Manushya, Manusya, Manuṣya, Manuṣyā: 27 definitions


Manushya means something in Buddhism, Pali, Hinduism, Sanskrit, Jainism, Prakrit, the history of ancient India, Marathi, Hindi. If you want to know the exact meaning, history, etymology or English translation of this term then check out the descriptions on this page. Add your comment or reference to a book if you want to contribute to this summary article.

The Sanskrit terms Manuṣya and Manuṣyā can be transliterated into English as Manusya or Manushya, using the IAST transliteration scheme (?).

Alternative spellings of this word include Manushy.

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In Hinduism

Purana and Itihasa (epic history)

[«previous next»] — Manushya in Purana glossary
Source: Wisdom Library: Viṣṇu-purāṇa

Manuṣya (मनुष्य) refers to “men” (mankind) and represents a type of Ādhibhautika pain, according to the Viṣṇu-purāṇa 6.5.1-6. Accordingly, “the wise man having investigated the three kinds of worldly pain, or mental and bodily affliction and the like, and having acquired true wisdom, and detachment from human objects, obtains final dissolution.”

Ādhibhautika and its subdivisions (e.g., manuṣya) represents one of the three types of worldly pain (the other two being ādhyātmika and ādhidaivika) and correspond to three kinds of affliction described in the Sāṃkhyakārikā.

The Viṣṇupurāṇa is one of the eighteen Mahāpurāṇas which, according to tradition was composed of over 23,000 metrical verses dating from at least the 1st-millennium BCE. There are six chapters (aṃśas) containing typical puranic literature but the contents primarily revolve around Viṣṇu and his avatars.

Source: Puranic Encyclopedia

Manuṣya (मनुष्य).—(man) The Purāṇas have not given a definite explanation regarding the origin of Man, the most important of all living beings. Many stories regarding the origin of Man were current among the ancient people. According to Hindu Purāṇas Man was born of Svāyambhuva Manu who in turn was born of Brahmā. According to Vālmīki Rāmāyaṇa (Sarga 14, Araṇya Kāṇḍa) all the living beings including man were born to Kaśyapaprajāpati of his eight wives, Aditi, Diti, Danu, Kālikā, Tāmrā, Krodhavaśā, Manu and Analā. From Aditi were born the devas; from Diti, the daityas; from Danu, the dānavas; from Kālī, the asuras Kālaka and Naraka; from Tāmrā, the birdflock Krauñcī, Bhāsī, Śyenī, Dhṛtarāṣṭrī and Sukī; from Krodhavaśā the animal flock, Mṛgī, Mṛgamandā, Harī, Bhadramadā, Mātaṅgī, Śārdūlī, Svetā and Surabhi; from Manu, mankind and from Analā, the flora.

There is basis to believe that the Greeks and the people of Bhārata accepted with slight modifications the theory of evolution. The Daśāvatāras of Viṣṇu almost represents the progressive changes in the form of a living thing from a fish into man. The theory of Darwin that life was first formed in water was current among the sages of ancient Bhārata, even from very early times.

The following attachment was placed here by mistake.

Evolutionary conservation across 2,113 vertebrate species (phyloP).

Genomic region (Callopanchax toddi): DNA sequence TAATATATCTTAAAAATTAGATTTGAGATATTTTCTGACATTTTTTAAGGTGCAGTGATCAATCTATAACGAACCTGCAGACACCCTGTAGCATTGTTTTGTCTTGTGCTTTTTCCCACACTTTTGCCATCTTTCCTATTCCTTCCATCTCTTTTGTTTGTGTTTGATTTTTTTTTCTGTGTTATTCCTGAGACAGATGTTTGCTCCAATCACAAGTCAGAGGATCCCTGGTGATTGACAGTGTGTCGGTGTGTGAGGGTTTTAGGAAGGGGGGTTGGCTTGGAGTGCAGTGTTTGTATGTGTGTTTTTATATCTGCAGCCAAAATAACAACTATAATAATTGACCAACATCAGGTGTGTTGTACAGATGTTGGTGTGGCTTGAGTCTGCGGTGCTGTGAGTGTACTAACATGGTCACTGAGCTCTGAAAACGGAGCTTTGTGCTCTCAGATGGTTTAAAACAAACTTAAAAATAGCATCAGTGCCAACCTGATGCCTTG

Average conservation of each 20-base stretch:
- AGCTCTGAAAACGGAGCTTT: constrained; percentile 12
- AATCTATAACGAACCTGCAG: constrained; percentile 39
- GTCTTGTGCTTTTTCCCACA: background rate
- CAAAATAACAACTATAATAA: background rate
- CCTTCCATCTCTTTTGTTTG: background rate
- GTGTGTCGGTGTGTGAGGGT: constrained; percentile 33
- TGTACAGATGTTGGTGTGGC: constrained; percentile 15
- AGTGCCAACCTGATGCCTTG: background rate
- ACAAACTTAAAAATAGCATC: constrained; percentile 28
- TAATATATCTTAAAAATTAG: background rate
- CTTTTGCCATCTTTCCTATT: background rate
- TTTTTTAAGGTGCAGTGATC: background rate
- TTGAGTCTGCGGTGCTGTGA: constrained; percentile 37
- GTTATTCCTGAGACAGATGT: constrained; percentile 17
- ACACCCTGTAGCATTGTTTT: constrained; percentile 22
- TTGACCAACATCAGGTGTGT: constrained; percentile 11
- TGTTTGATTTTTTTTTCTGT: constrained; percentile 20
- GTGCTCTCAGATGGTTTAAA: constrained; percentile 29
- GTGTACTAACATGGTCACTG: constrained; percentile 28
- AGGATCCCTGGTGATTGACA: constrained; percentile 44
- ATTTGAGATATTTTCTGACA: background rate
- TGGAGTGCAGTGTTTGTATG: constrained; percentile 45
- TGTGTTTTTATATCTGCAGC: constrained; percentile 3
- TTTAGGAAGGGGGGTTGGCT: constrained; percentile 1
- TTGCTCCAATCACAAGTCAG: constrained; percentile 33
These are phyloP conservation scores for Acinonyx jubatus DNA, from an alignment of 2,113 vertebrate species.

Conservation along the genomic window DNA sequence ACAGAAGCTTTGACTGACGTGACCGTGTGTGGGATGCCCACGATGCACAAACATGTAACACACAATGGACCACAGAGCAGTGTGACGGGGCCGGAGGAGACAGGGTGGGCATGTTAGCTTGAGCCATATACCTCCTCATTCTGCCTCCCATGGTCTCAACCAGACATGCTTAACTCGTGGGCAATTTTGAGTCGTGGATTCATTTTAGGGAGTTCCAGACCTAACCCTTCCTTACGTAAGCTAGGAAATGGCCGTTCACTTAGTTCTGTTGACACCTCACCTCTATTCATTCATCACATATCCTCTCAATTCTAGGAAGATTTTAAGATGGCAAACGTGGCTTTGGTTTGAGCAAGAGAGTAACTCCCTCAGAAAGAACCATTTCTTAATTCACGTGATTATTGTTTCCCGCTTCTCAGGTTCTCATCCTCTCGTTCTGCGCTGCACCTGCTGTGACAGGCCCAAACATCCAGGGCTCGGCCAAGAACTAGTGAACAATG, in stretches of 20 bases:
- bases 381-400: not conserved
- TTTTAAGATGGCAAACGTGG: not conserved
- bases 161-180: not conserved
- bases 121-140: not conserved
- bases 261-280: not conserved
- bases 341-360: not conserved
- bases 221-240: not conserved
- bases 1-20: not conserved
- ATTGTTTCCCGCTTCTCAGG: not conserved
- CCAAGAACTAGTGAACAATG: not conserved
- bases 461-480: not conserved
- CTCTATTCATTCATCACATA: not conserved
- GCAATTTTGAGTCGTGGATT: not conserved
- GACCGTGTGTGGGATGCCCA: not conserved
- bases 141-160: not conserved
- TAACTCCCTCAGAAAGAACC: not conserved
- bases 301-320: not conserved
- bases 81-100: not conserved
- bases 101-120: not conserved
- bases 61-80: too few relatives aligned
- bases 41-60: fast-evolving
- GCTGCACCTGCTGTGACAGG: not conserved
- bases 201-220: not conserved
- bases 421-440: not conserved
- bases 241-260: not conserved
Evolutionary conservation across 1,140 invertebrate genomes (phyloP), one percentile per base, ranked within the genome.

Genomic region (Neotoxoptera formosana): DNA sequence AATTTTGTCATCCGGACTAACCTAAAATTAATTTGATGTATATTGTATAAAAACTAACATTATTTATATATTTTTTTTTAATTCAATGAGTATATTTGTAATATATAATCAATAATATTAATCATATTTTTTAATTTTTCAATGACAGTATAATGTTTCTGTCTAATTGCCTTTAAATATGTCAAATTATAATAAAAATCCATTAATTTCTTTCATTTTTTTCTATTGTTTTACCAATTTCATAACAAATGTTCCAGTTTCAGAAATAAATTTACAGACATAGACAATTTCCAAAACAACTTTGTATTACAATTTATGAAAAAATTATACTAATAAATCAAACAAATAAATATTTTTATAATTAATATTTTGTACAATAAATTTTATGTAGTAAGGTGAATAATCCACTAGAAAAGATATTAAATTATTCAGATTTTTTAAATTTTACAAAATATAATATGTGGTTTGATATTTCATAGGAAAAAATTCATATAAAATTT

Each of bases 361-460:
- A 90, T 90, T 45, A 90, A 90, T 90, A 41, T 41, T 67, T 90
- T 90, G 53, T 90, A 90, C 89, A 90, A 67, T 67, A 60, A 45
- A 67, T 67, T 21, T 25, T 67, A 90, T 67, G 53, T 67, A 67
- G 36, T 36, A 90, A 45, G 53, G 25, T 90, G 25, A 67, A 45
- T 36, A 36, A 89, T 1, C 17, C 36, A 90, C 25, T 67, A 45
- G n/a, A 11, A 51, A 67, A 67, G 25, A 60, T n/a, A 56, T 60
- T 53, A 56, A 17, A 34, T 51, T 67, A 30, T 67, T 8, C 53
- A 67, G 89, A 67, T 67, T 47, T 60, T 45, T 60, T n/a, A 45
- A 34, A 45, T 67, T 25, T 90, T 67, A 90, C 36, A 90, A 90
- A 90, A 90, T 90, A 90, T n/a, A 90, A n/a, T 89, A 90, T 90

"apa eva sasarjādau tāsu vīryamapāsṛjat //" (He created water first and cast virility therein).

In the Daśāvatāras (ten incarnations of Viṣṇu) the first avatāra is Matsya (Fish). The next one is Kūrma or Tortoise which is a progress in the form of fish. The third is Varāha or boar which is another step forward in evolution. The fourth is Narasiṃha (Man cum lion) which is the first step towards the formation of Man. That avatāra has got the traits of both man and animal. The next one is Vāmana or a small man. Then Śrī Rāma and Śrī Kṛṣṇa, both fully grown men but with different kinds of culture.

Source: Shiva Purana - English Translation

Manuṣya (मनुष्य) refers to “human beings”, according to the Śivapurāṇa 2.3.16 (“Brahmā consoles the gods”).—Accordingly, as the Gods said to Brahmā: “[...] O dear, lord of all, we are extremely harassed and agitated due to Tāraka. Agni, Yama, Varuṇa, Nirṛti, Vāyu and other guardians of the deities are under his control. None of them is ever independent. All serve him in the manner of human beings [i.e., manuṣya-dharman] accompanied by their followers. Being harassed by him, the gods have become subservient of him. They are engaged in carrying out his wishes. All of us are his servants. [...]”.

Source: Cologne Digital Sanskrit Dictionaries: The Purana Index

Manuṣya (मनुष्य).—Created out of the rajas element;1 four varṇas of.2

  • 1) Viṣṇu-purāṇa I. 5. 23, 37-8; 6. 1.
  • 2) Ib. I. 6. 5.
Purana book cover
context information

The Purana (पुराण, purāṇas) refers to Sanskrit literature preserving ancient India’s vast cultural history, including historical legends, religious ceremonies, various arts and sciences. The eighteen mahapuranas total over 400,000 shlokas (metrical couplets) and date to at least several centuries BCE.

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Yoga (school of philosophy)

[«previous next»] — Manushya in Yoga glossary
Source: The Tantric Śaiva Origins of Rājayoga